Thursday, June 2, 2016

More on the Ethnotype

More thoughts.

A correspondent has shown interest in my ethnotype idea and has made two major suggestions, one I mostly agree with and the other I have some reservations about but partially agree with.

First, the suggestion was made that the ethnotype is best conceived as a normal distribution. Thus, while all the possible (and, of course, existing) genotypes of an ethny contribute to the ethnotype, some are more possible, or more frequent, than others.  Therefore, one will observe a cluster of more common genotypes defining the central or median part of the normal distribution curve, with outliers (the y axis is of course frequency, the x axis may be defined in various ways; perhaps a 3-D rather than 2-D distribution is best; in any case the genotypes making up the ethnotype can be distributed both relative to each other and relative to those of other ethnies).

This has certain advantages.  One can observe how the central tendency varies with time.  If one wanted, one could break up the genotypes to look at various traits (see second point below, but this in my opinion deviates from what I’m considering here, which is the entire genotype as an integrated genetic unit.  Another important advantage is how it handles the question of miscegenation and assimilation, including the assimilation of hybrids (this assumes that hybrids would be assimilated and not ejected from the population, which could be favored).  Consider mixing across wide racial lines.  Assume small-scale mixing that affects only a small fraction of the population.  This would increase the range of possible, and actual, genotypes, but would not really alter the mass of more central genotypes that make up the median ethnotype.

On the other hand, more massive miscegenation, assimilation, etc., particularly with widely divergent populations, would indeed shift the entire normal distribution and alter the central/median types, indicative of more serious effects on genetic interests.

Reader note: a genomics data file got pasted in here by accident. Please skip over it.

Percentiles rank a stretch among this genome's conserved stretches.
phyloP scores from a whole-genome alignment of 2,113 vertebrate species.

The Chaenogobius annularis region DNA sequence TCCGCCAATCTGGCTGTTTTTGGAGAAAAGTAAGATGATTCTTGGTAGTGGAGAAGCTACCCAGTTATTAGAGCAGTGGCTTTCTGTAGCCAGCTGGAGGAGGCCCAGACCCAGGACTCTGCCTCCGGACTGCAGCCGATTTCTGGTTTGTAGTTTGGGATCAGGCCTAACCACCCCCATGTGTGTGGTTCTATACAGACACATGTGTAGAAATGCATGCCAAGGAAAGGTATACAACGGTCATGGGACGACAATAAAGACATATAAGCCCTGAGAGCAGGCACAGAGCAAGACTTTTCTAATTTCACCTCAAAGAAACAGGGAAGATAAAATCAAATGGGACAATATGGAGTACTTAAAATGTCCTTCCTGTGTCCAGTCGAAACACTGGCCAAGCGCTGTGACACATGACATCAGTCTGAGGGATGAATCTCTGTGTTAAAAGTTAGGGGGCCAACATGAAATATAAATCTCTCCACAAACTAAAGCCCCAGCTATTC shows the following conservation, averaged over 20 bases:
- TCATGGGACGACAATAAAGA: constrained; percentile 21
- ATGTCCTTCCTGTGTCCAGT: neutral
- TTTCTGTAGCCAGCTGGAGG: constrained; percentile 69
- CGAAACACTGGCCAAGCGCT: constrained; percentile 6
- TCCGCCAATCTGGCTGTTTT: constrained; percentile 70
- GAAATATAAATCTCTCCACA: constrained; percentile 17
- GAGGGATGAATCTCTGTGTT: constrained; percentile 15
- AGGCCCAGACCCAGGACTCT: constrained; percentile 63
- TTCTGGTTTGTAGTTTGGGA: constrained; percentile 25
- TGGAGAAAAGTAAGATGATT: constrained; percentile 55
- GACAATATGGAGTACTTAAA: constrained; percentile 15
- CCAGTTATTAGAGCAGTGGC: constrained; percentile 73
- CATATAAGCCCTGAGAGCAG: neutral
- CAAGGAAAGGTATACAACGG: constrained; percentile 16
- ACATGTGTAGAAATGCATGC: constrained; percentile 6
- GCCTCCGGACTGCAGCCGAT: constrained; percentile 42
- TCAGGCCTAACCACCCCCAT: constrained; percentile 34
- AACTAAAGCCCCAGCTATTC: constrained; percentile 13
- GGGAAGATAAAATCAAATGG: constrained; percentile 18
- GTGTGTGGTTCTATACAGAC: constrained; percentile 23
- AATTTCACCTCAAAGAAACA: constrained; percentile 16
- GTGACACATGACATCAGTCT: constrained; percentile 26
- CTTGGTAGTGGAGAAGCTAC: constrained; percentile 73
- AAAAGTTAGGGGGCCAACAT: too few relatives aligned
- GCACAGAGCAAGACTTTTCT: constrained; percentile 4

In general, this may not be a bad idea.

The second idea, of which I am less enthusiastic, is to tie the ethnotypes to phenotypes, stressing functional genes (and, as above, possibly dividing the ethnotypes, if desired, into more specific traits).  Now, this confuses my use of the ethnotype concept – that is genetic – with the more anthropological phenotypic view.  I’m not defining ethnotype to describe a racial phenotype or set of phenotypes.  I’m using it to express the reality that while individual phenotypes are ephemeral, the range of possible genotypes of an ethny can be reasonably stable over long periods of evolutionary time.  And by genotype, I consider the entire genetic integration of individuals of a population, not individual alleles in isolation.  Further, while I am willing to grant (true) functional genes a higher per-allele value than (true) non-functional genes (since the functional ones influence their own replication, I do not – for reasons I have discussed many times – relegate non-functional genes to irrelevance.  It is the entire distinctive genome that contributes to genetic interests.  One must be careful that a sole focus on form, function, and phenotype does not lead to a John Ray-like memetic attitude that large scale miscegenation and genetic replacement is acceptable as long as certain phenotypic traits are maintained (e.g., “White-looking” heavily admixed mestizos of Latin America).

Again, a focus on form, function, and phenotype (while it has its relevance in particular contexts) deviates from the objective of my ethnotype definition: to capture the reality of a relatively stable set of (genetically integrated) genotypes (genetic structures) that define an ethny and its genetic interests, and to distinguish the ethnotype from an individual and unique “one-shot” genotype.